Ask Geoffrey: The Hawthorn Mellody Dairy Farm

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What does a 20th century electricity baron have to do with a spitting llama at a suburban petting zoo? Geoffrey Baer is here with the story of the Hawthorn Mellody dairy farm in this week’s Ask Geoffrey.

Chicago’s Top Doctor Optimistic City Can Move into Next COVID-19 Vaccination Phase in March

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(WTTW News)

With the federal government ramping up its vaccine distribution efforts and a third vaccine potentially becoming available next week, Chicago could begin vaccinating more groups of residents in March, according to Dr. Allison Arwady.

Biden Lifts Trump-Era Ban Blocking Legal Immigration to US

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President Joe Biden closes the folder after signing an executive order relating to U.S. supply chains, in the State Dining Room of the White House, Wednesday, Feb. 24, 2021, in Washington. (AP Photo / Evan Vucci)

President Joe Biden on Wednesday lifted a freeze on green cards issued by his predecessor during the pandemic that lawyers said was blocking most legal immigration to the United States.

Another Wave of Fans Returning to Sports Despite COVID-19

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Fans cheer the New York Knicks coming out to warm up for an NBA basketball game against the Golden State Warriors on Tuesday, Feb. 23, 2021, in New York. A limited number of fans were allowed to attend. (Wendell Cruz / Pool Photo via AP)

Socially distant seating, mask mandates and temperature checks will be in place at many venues, but some experts remain concerned about community spread and the threat of more contagious variants of COVID-19. 

Time’s Up on Dibs, City Says. Clear Your Stuff or It’ll Get Tossed

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The city will begin hauling away dibs placeholders on March 2. (WTTW News)

It’s time to get those chairs, buckets and frozen pants out of the street. The unofficial grace period for the unofficial practice of dibs is officially over March 2, according to the Chicago Department of Streets and Sanitation.

Nearly $20M Proposed for Improvements to Chicago's Parks, Including Camp Sites at Big Marsh

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(Courtesy Friends of Big Marsh)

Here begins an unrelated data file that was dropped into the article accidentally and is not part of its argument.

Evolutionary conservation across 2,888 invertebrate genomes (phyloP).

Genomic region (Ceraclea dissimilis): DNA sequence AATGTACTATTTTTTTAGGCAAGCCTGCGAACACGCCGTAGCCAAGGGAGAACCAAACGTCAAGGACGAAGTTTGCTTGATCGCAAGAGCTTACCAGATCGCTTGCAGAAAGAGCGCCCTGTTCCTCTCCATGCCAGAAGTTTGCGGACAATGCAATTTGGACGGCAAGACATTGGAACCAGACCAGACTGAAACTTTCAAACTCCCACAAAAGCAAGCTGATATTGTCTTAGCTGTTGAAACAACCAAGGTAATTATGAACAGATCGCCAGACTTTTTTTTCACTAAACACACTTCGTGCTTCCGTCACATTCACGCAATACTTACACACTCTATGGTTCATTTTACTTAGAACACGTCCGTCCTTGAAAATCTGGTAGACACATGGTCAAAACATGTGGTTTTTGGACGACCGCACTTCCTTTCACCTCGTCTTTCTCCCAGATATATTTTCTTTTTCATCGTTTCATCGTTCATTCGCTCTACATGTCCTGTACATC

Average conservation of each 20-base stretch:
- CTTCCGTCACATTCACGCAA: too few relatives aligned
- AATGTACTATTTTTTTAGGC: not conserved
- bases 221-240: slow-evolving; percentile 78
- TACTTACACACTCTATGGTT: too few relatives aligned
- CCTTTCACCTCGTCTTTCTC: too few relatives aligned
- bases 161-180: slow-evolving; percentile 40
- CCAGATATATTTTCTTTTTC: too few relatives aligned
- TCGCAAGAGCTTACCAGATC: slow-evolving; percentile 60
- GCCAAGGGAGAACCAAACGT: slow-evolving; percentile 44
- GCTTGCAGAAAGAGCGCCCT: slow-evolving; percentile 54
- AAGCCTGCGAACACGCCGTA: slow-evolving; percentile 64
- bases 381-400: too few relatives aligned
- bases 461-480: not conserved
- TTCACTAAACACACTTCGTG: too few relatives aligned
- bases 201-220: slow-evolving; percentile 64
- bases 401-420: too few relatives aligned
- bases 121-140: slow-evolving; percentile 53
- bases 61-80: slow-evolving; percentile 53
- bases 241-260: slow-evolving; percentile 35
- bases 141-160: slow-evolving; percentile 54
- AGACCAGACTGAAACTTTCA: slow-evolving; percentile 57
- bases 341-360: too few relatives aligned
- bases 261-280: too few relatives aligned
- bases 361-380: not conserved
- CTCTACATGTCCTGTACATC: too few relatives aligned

The projects, proposed by Mayor Lori Lightfoot at Wednesday's City Council meeting, would largely be funded through Tax Increment Financing dollars.

Manhattan Prosecutor Gets Trump Tax Records After Long Fight

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In this Dec. 12, 2020, file photo President Donald Trump walks on the South Lawn of the White House in Washington before boarding Marine One. (AP Photo / Patrick Semansky, File)

The Manhattan district attorney’s office enforced a subpoena on Donald Trump’s accounting firm within hours of the Supreme Court’s ruling on Monday and now has the documents in hand, a spokesperson for the office said Thursday.

US Jobless Claims Fall to 730,000 But Layoffs Remain High

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In this Feb. 9, 2021 file photo, a passer-by walks past an employment hiring sign while entering a Target store location, in Westwood, Mass. (AP Photo/Steven Senne, File)

Applications for benefits declined 111,000 from the previous week to a seasonally adjusted 730,000, the Labor Department said Thursday. It is the lowest figure since late November.

Star Farm Planting Brick-and-Mortar Roots With Local Foods Co-Op in Back of the Yards

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Star Farm has purchased the building at 5256 S. Ashland Ave., with plans to transform it into a local foods co-op. (Background image: Star Farm; inset: Google Streetview)

Like a lot of urban growers, Stephanie Dunn of Star Farm sells her produce at farmers markets around Chicago. Now she’s about to start up a different kind of farmer’s market: her own food co-op housed in a building she is preparing to renovate thanks to a grant from the Neighborhood Opportunity Fund.

To Hell and Back: Chicago Musician Recovers from Severe Depression

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Erwin Helfer in 2001. (Credit: Paul Natkin)

There are many ways the COVID-19 pandemic has turned people’s lives upside down. This is the story of the emotional devastation — and recovery — experienced by beloved local musician Erwin Helfer.